"I am witness to the tremendous development of China," said Raffarin in a recent interview with Xinhua. "I saw China becoming proud of herself."

Raffarin said he first came to China in 1970, and his frequent trips to China since then have given him an insight into China's progress.

He recalled that in the past, he saw families of four to five people, sometimes more, living in one room. "Nowadays, comforts of modern housing are present everywhere," he said. "You feel a major change -- people, especially young people, look confident."

"I think innovation is the key to the future in China," he said, adding that "in this match for tomorrow, the Chinese youth seems well armed."

On Sept 17, Raffarin, together with five other foreigners, was awarded the Friendship Medal by China for his great contributions.

The former French leader said that he has a relationship of trust with the Chinese people.

"I understand them and my link is very emotional," he said.

"China follows its own path," he said, referring to socialism with Chinese characteristics.

Raffarin said that for him, the most essential one of these characteristics is the leadership of the Communist Party of China (CPC), adding that it is obvious to attentive observers that the CPC is the real backbone of the People's Republic of China.

He noted that China's global influence has considerably increased in the past 70 years, and that now as the second largest economy in the world, China is present across the world with its products and culture, which influence people in many countries.

"In France, the Chinese New Year is almost a national event," he said.

Besides, in such major international institutions as the United Nations Educational, Scientific and Cultural Organization, the International Monetary Fund, and the Food and Agriculture Organization of the United Nations, China has been given positions of great responsibility, which shows "its influence in global multilateralism is growing," he added.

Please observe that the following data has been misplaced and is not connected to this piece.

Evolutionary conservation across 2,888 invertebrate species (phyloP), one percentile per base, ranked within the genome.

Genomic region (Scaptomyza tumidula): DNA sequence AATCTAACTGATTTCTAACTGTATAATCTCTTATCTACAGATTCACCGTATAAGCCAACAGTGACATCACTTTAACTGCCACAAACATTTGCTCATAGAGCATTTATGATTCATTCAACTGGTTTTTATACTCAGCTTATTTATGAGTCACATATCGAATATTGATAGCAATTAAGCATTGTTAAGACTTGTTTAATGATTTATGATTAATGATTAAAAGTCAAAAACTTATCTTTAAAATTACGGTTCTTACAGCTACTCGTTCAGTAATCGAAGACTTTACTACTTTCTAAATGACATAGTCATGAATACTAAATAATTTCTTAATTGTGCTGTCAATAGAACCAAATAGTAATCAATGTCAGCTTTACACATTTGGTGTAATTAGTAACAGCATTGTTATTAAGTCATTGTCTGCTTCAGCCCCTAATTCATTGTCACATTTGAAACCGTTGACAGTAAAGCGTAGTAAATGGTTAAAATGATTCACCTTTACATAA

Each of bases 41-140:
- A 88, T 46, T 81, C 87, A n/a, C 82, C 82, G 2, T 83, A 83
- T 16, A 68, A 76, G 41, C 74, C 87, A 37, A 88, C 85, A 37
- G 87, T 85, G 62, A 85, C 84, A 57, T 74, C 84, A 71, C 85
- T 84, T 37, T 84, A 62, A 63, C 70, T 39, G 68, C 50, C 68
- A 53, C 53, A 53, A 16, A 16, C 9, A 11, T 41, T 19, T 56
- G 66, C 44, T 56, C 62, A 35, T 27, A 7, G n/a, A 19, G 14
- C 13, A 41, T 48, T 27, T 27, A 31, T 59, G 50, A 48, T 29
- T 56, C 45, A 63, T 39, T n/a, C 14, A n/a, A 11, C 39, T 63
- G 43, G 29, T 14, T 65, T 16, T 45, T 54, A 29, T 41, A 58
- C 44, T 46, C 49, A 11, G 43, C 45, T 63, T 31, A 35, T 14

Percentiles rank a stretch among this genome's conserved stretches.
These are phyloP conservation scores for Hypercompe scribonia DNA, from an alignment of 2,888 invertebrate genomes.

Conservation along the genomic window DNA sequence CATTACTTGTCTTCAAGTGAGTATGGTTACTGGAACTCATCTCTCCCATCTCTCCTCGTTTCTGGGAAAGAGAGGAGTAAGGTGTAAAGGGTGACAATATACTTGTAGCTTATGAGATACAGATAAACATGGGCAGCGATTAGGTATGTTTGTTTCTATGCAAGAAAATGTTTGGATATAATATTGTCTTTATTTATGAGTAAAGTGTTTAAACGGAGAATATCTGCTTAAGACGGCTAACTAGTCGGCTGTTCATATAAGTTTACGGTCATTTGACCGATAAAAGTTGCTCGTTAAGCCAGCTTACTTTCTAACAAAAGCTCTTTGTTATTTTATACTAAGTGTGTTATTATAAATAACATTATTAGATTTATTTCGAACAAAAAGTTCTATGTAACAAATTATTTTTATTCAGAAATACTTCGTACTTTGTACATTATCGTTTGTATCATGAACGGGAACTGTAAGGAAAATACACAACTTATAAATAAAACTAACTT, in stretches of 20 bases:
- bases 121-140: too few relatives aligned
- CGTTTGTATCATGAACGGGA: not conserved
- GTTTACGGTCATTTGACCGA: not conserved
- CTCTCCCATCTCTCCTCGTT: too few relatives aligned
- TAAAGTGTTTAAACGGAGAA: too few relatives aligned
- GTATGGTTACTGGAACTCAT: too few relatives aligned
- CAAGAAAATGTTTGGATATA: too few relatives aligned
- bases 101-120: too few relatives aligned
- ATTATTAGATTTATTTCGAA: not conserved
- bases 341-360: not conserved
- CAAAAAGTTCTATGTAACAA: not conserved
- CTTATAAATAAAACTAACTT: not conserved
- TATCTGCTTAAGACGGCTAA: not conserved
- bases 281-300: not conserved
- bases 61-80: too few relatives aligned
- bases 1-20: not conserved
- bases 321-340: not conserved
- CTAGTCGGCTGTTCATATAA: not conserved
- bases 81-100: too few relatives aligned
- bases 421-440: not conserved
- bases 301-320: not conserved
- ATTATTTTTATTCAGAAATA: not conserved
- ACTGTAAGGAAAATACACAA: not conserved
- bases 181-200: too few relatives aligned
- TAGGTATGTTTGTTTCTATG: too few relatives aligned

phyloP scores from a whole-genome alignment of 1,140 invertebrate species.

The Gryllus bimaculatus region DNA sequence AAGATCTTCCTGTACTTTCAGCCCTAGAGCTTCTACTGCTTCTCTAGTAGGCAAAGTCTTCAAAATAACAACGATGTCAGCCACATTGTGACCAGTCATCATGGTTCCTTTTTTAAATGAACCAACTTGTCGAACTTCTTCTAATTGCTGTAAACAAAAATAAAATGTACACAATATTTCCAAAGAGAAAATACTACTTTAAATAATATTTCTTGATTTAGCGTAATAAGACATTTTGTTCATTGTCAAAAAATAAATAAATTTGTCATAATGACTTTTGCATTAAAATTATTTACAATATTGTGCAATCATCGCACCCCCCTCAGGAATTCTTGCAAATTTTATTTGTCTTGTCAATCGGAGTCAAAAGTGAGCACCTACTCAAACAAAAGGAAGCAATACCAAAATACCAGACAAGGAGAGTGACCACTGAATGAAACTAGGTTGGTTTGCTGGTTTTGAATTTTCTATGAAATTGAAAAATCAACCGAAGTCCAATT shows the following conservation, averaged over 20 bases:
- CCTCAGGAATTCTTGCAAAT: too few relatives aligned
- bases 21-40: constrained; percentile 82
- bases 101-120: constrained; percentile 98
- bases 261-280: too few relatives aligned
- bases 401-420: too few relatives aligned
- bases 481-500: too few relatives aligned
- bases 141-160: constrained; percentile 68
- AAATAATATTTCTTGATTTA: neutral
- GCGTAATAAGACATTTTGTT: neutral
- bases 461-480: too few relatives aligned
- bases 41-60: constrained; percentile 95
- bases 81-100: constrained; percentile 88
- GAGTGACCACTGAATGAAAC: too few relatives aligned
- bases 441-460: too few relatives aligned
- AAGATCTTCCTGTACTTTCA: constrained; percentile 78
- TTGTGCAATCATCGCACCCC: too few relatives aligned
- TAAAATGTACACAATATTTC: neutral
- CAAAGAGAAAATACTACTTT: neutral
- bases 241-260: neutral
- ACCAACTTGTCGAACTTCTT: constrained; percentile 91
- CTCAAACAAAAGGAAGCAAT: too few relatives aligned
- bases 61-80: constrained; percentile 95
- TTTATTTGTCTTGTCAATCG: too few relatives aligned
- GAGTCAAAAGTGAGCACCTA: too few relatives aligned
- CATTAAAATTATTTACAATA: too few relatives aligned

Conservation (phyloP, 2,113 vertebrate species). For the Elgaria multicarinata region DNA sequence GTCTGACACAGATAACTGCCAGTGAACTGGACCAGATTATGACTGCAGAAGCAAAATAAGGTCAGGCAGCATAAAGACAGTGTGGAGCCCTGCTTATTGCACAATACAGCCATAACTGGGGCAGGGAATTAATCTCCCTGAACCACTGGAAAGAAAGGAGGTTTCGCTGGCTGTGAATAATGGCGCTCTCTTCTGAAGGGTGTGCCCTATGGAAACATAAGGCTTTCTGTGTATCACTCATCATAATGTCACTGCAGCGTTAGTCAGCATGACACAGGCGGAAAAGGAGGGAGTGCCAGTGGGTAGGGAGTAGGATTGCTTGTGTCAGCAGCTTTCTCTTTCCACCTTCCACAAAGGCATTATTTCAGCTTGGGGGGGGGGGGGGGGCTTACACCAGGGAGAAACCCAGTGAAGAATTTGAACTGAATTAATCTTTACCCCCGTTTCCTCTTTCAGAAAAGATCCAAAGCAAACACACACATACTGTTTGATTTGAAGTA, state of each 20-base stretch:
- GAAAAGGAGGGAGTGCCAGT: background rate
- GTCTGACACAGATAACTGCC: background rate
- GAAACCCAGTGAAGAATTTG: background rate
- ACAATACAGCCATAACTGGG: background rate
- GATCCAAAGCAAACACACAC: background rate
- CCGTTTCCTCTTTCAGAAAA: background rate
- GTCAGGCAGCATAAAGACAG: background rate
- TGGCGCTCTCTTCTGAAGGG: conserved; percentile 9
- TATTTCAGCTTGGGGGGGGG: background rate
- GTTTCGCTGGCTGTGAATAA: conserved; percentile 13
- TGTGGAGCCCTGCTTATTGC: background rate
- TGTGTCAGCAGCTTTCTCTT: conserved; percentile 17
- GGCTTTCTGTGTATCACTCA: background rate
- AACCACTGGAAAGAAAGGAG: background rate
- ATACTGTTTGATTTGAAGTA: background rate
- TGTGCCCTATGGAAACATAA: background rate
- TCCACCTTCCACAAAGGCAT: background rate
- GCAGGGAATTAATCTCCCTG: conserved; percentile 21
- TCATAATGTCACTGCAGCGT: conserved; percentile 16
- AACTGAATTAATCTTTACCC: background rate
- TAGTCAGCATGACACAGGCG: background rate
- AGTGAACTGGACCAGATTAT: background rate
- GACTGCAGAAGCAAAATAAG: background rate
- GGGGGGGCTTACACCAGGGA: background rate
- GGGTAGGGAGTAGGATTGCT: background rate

"It seems to me that Chinese diplomacy is inspired by a belief deeply rooted in Chinese culture -- cooperation is better than tensions," said Raffarin.


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Our scum hypocrite scummo is only interested in cash from China and his little pissy stand says it all... Australia is still the largest producer of CO2 emissions per capita in the world. Opening new coal mines is not going to look good when chastising the most populous county on the planet.

a mandate to destroy the planet freely...

Prime Minister Scott Morrison has used an important foreign policy lecture to urge against a "new variant" of what he called "negative globalism".

Key points:
  • Scott Morrison said "the world works best … when the character and distinctiveness of independent nations is preserved"
  • The PM criticised "an unaccountable internationalist bureaucracy", but did not mention any by name
  • He reiterated his belief that China should bear greater global trade responsibility in line with the size of its economy


Mr Morrison gave the Lowy Lecture at Sydney's town hall on Thursday — he is the third prime minister to give the speech — and he largely centred his speech around Australia's approach to global challenges.

A week after using an address to the United Nations (UN) to criticise "internal and global" critics of Australia's climate change policy, Mr Morrison appeared to take a veiled jab at the UN on Thursday evening.